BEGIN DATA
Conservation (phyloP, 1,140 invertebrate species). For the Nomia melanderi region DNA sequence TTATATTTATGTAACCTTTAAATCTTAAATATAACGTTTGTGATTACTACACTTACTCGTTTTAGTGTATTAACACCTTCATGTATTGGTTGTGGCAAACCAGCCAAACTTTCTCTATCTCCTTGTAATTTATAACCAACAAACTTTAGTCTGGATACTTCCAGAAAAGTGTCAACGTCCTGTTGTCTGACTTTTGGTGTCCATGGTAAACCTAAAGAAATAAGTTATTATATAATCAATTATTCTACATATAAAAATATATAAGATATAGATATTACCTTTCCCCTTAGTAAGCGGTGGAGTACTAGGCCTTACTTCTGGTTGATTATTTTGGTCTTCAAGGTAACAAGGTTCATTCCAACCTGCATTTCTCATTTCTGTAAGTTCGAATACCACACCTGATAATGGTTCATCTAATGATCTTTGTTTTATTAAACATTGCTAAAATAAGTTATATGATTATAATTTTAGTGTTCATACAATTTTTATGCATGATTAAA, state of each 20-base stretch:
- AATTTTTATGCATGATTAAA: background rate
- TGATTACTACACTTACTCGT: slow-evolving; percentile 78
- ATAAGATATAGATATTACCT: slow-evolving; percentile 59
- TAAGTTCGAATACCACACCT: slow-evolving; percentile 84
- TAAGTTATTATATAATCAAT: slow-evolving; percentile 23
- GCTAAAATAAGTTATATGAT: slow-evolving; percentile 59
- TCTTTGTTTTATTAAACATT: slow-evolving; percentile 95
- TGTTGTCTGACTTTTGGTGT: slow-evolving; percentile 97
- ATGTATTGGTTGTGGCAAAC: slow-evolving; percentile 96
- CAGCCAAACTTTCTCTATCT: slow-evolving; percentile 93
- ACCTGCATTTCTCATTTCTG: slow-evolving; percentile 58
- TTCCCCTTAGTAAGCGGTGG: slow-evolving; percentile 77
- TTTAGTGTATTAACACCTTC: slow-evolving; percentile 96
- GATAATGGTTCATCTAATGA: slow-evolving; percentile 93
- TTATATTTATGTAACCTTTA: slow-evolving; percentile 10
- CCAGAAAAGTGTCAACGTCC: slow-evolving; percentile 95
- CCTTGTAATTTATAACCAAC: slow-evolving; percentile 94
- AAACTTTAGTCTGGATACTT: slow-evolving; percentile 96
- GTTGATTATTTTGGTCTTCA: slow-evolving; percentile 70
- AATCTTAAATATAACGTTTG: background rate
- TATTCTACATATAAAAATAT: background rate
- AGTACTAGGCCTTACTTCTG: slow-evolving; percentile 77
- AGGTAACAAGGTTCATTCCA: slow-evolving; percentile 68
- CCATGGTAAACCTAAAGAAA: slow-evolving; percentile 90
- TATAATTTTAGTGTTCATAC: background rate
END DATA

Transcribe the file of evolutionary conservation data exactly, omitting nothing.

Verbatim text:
Conservation (phyloP, 1,140 invertebrate species). For the Nomia melanderi region DNA sequence TTATATTTATGTAACCTTTAAATCTTAAATATAACGTTTGTGATTACTACACTTACTCGTTTTAGTGTATTAACACCTTCATGTATTGGTTGTGGCAAACCAGCCAAACTTTCTCTATCTCCTTGTAATTTATAACCAACAAACTTTAGTCTGGATACTTCCAGAAAAGTGTCAACGTCCTGTTGTCTGACTTTTGGTGTCCATGGTAAACCTAAAGAAATAAGTTATTATATAATCAATTATTCTACATATAAAAATATATAAGATATAGATATTACCTTTCCCCTTAGTAAGCGGTGGAGTACTAGGCCTTACTTCTGGTTGATTATTTTGGTCTTCAAGGTAACAAGGTTCATTCCAACCTGCATTTCTCATTTCTGTAAGTTCGAATACCACACCTGATAATGGTTCATCTAATGATCTTTGTTTTATTAAACATTGCTAAAATAAGTTATATGATTATAATTTTAGTGTTCATACAATTTTTATGCATGATTAAA, state of each 20-base stretch:
- AATTTTTATGCATGATTAAA: background rate
- TGATTACTACACTTACTCGT: slow-evolving; percentile 78
- ATAAGATATAGATATTACCT: slow-evolving; percentile 59
- TAAGTTCGAATACCACACCT: slow-evolving; percentile 84
- TAAGTTATTATATAATCAAT: slow-evolving; percentile 23
- GCTAAAATAAGTTATATGAT: slow-evolving; percentile 59
- TCTTTGTTTTATTAAACATT: slow-evolving; percentile 95
- TGTTGTCTGACTTTTGGTGT: slow-evolving; percentile 97
- ATGTATTGGTTGTGGCAAAC: slow-evolving; percentile 96
- CAGCCAAACTTTCTCTATCT: slow-evolving; percentile 93
- ACCTGCATTTCTCATTTCTG: slow-evolving; percentile 58
- TTCCCCTTAGTAAGCGGTGG: slow-evolving; percentile 77
- TTTAGTGTATTAACACCTTC: slow-evolving; percentile 96
- GATAATGGTTCATCTAATGA: slow-evolving; percentile 93
- TTATATTTATGTAACCTTTA: slow-evolving; percentile 10
- CCAGAAAAGTGTCAACGTCC: slow-evolving; percentile 95
- CCTTGTAATTTATAACCAAC: slow-evolving; percentile 94
- AAACTTTAGTCTGGATACTT: slow-evolving; percentile 96
- GTTGATTATTTTGGTCTTCA: slow-evolving; percentile 70
- AATCTTAAATATAACGTTTG: background rate
- TATTCTACATATAAAAATAT: background rate
- AGTACTAGGCCTTACTTCTG: slow-evolving; percentile 77
- AGGTAACAAGGTTCATTCCA: slow-evolving; percentile 68
- CCATGGTAAACCTAAAGAAA: slow-evolving; percentile 90
- TATAATTTTAGTGTTCATAC: background rate